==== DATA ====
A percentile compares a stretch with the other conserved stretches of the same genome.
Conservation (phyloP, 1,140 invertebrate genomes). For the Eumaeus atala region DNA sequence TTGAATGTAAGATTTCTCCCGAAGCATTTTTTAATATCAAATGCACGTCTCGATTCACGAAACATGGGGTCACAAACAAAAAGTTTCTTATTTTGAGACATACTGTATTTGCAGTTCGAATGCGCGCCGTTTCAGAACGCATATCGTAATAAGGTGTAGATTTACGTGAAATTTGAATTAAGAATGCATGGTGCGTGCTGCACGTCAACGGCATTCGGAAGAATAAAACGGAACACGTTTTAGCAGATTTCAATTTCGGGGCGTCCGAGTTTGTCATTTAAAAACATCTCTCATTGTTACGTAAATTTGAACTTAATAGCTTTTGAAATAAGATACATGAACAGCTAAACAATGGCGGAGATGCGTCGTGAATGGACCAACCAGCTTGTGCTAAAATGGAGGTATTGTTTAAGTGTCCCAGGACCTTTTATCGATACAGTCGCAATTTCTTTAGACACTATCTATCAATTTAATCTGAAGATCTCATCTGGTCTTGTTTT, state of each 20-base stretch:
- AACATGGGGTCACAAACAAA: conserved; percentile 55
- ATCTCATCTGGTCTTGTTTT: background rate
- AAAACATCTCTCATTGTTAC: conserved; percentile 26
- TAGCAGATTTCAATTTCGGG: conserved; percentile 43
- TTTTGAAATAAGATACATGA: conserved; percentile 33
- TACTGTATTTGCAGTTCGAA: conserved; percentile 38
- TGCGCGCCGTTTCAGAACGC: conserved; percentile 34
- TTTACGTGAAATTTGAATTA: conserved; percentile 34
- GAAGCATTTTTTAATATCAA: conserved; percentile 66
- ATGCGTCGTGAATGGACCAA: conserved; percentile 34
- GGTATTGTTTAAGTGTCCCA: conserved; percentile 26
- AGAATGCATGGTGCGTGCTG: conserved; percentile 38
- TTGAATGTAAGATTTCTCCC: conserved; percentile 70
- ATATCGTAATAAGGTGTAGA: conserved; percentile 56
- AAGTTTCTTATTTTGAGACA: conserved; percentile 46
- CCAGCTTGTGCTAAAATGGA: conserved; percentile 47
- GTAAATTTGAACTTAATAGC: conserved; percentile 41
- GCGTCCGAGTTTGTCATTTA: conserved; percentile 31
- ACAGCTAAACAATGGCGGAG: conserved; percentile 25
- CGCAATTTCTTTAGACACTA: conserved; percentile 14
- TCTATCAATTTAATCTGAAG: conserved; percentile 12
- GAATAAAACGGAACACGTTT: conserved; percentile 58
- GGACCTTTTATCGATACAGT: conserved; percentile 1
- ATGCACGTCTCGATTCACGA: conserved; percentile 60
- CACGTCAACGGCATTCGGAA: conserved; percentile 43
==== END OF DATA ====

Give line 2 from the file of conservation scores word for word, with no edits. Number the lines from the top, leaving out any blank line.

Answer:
Conservation (phyloP, 1,140 invertebrate genomes). For the Eumaeus atala region DNA sequence TTGAATGTAAGATTTCTCCCGAAGCATTTTTTAATATCAAATGCACGTCTCGATTCACGAAACATGGGGTCACAAACAAAAAGTTTCTTATTTTGAGACATACTGTATTTGCAGTTCGAATGCGCGCCGTTTCAGAACGCATATCGTAATAAGGTGTAGATTTACGTGAAATTTGAATTAAGAATGCATGGTGCGTGCTGCACGTCAACGGCATTCGGAAGAATAAAACGGAACACGTTTTAGCAGATTTCAATTTCGGGGCGTCCGAGTTTGTCATTTAAAAACATCTCTCATTGTTACGTAAATTTGAACTTAATAGCTTTTGAAATAAGATACATGAACAGCTAAACAATGGCGGAGATGCGTCGTGAATGGACCAACCAGCTTGTGCTAAAATGGAGGTATTGTTTAAGTGTCCCAGGACCTTTTATCGATACAGTCGCAATTTCTTTAGACACTATCTATCAATTTAATCTGAAGATCTCATCTGGTCTTGTTTT, state of each 20-base stretch: